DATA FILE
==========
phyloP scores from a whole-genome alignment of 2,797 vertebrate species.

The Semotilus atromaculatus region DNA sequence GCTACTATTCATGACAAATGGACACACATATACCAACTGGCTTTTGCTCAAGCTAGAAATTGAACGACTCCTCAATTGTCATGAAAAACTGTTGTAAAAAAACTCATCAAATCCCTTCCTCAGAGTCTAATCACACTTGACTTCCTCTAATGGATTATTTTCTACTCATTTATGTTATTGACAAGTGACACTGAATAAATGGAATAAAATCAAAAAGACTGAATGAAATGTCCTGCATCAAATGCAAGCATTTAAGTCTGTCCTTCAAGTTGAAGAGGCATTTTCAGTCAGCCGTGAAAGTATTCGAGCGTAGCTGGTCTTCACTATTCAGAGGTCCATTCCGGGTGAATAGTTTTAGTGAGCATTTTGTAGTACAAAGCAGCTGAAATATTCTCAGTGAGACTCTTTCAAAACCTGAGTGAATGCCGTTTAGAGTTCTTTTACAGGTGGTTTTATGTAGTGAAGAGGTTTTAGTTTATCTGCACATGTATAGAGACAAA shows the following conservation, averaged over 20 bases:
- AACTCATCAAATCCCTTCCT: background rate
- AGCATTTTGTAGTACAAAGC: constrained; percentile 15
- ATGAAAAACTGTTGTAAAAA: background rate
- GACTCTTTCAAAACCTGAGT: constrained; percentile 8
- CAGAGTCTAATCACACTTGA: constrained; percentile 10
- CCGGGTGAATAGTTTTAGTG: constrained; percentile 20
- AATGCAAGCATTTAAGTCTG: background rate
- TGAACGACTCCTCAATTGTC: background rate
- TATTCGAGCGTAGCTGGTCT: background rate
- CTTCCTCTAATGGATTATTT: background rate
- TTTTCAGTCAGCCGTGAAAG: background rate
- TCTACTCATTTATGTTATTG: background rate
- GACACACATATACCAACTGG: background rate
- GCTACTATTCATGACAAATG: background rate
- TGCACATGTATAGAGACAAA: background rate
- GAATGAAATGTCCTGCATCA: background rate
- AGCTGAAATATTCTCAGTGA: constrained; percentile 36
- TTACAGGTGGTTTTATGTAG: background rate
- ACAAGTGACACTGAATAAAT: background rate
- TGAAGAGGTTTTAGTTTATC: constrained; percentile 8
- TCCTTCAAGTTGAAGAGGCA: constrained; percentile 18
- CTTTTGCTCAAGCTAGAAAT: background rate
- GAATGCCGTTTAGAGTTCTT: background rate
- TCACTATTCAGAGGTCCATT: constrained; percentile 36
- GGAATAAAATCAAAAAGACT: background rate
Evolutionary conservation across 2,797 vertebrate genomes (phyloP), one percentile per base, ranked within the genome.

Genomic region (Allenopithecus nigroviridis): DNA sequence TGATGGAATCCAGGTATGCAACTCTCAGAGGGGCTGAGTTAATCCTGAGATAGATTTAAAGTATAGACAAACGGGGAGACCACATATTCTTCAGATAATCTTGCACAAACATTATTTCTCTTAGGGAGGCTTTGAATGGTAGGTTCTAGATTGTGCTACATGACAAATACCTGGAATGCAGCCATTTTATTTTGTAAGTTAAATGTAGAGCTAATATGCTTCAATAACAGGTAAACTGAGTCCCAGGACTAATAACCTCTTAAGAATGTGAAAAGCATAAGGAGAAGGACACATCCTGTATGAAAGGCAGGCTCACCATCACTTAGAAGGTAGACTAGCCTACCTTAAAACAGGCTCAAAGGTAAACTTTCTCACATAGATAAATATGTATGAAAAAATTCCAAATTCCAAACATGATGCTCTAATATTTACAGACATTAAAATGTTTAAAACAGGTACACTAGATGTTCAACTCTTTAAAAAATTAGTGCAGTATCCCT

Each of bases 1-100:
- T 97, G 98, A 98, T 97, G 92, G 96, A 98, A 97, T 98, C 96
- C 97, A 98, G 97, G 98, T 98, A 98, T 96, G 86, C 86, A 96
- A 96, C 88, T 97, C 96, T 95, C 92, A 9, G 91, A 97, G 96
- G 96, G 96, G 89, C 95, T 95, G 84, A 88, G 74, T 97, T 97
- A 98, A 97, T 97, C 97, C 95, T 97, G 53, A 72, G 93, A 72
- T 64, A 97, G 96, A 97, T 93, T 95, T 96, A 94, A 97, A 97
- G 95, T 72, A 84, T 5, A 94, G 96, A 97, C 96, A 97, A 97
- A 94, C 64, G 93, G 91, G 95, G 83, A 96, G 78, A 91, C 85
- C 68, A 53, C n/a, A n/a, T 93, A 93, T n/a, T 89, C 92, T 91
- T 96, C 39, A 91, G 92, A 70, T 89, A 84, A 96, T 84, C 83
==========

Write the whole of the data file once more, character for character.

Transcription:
phyloP scores from a whole-genome alignment of 2,797 vertebrate species.

The Semotilus atromaculatus region DNA sequence GCTACTATTCATGACAAATGGACACACATATACCAACTGGCTTTTGCTCAAGCTAGAAATTGAACGACTCCTCAATTGTCATGAAAAACTGTTGTAAAAAAACTCATCAAATCCCTTCCTCAGAGTCTAATCACACTTGACTTCCTCTAATGGATTATTTTCTACTCATTTATGTTATTGACAAGTGACACTGAATAAATGGAATAAAATCAAAAAGACTGAATGAAATGTCCTGCATCAAATGCAAGCATTTAAGTCTGTCCTTCAAGTTGAAGAGGCATTTTCAGTCAGCCGTGAAAGTATTCGAGCGTAGCTGGTCTTCACTATTCAGAGGTCCATTCCGGGTGAATAGTTTTAGTGAGCATTTTGTAGTACAAAGCAGCTGAAATATTCTCAGTGAGACTCTTTCAAAACCTGAGTGAATGCCGTTTAGAGTTCTTTTACAGGTGGTTTTATGTAGTGAAGAGGTTTTAGTTTATCTGCACATGTATAGAGACAAA shows the following conservation, averaged over 20 bases:
- AACTCATCAAATCCCTTCCT: background rate
- AGCATTTTGTAGTACAAAGC: constrained; percentile 15
- ATGAAAAACTGTTGTAAAAA: background rate
- GACTCTTTCAAAACCTGAGT: constrained; percentile 8
- CAGAGTCTAATCACACTTGA: constrained; percentile 10
- CCGGGTGAATAGTTTTAGTG: constrained; percentile 20
- AATGCAAGCATTTAAGTCTG: background rate
- TGAACGACTCCTCAATTGTC: background rate
- TATTCGAGCGTAGCTGGTCT: background rate
- CTTCCTCTAATGGATTATTT: background rate
- TTTTCAGTCAGCCGTGAAAG: background rate
- TCTACTCATTTATGTTATTG: background rate
- GACACACATATACCAACTGG: background rate
- GCTACTATTCATGACAAATG: background rate
- TGCACATGTATAGAGACAAA: background rate
- GAATGAAATGTCCTGCATCA: background rate
- AGCTGAAATATTCTCAGTGA: constrained; percentile 36
- TTACAGGTGGTTTTATGTAG: background rate
- ACAAGTGACACTGAATAAAT: background rate
- TGAAGAGGTTTTAGTTTATC: constrained; percentile 8
- TCCTTCAAGTTGAAGAGGCA: constrained; percentile 18
- CTTTTGCTCAAGCTAGAAAT: background rate
- GAATGCCGTTTAGAGTTCTT: background rate
- TCACTATTCAGAGGTCCATT: constrained; percentile 36
- GGAATAAAATCAAAAAGACT: background rate
Evolutionary conservation across 2,797 vertebrate genomes (phyloP), one percentile per base, ranked within the genome.

Genomic region (Allenopithecus nigroviridis): DNA sequence TGATGGAATCCAGGTATGCAACTCTCAGAGGGGCTGAGTTAATCCTGAGATAGATTTAAAGTATAGACAAACGGGGAGACCACATATTCTTCAGATAATCTTGCACAAACATTATTTCTCTTAGGGAGGCTTTGAATGGTAGGTTCTAGATTGTGCTACATGACAAATACCTGGAATGCAGCCATTTTATTTTGTAAGTTAAATGTAGAGCTAATATGCTTCAATAACAGGTAAACTGAGTCCCAGGACTAATAACCTCTTAAGAATGTGAAAAGCATAAGGAGAAGGACACATCCTGTATGAAAGGCAGGCTCACCATCACTTAGAAGGTAGACTAGCCTACCTTAAAACAGGCTCAAAGGTAAACTTTCTCACATAGATAAATATGTATGAAAAAATTCCAAATTCCAAACATGATGCTCTAATATTTACAGACATTAAAATGTTTAAAACAGGTACACTAGATGTTCAACTCTTTAAAAAATTAGTGCAGTATCCCT

Each of bases 1-100:
- T 97, G 98, A 98, T 97, G 92, G 96, A 98, A 97, T 98, C 96
- C 97, A 98, G 97, G 98, T 98, A 98, T 96, G 86, C 86, A 96
- A 96, C 88, T 97, C 96, T 95, C 92, A 9, G 91, A 97, G 96
- G 96, G 96, G 89, C 95, T 95, G 84, A 88, G 74, T 97, T 97
- A 98, A 97, T 97, C 97, C 95, T 97, G 53, A 72, G 93, A 72
- T 64, A 97, G 96, A 97, T 93, T 95, T 96, A 94, A 97, A 97
- G 95, T 72, A 84, T 5, A 94, G 96, A 97, C 96, A 97, A 97
- A 94, C 64, G 93, G 91, G 95, G 83, A 96, G 78, A 91, C 85
- C 68, A 53, C n/a, A n/a, T 93, A 93, T n/a, T 89, C 92, T 91
- T 96, C 39, A 91, G 92, A 70, T 89, A 84, A 96, T 84, C 83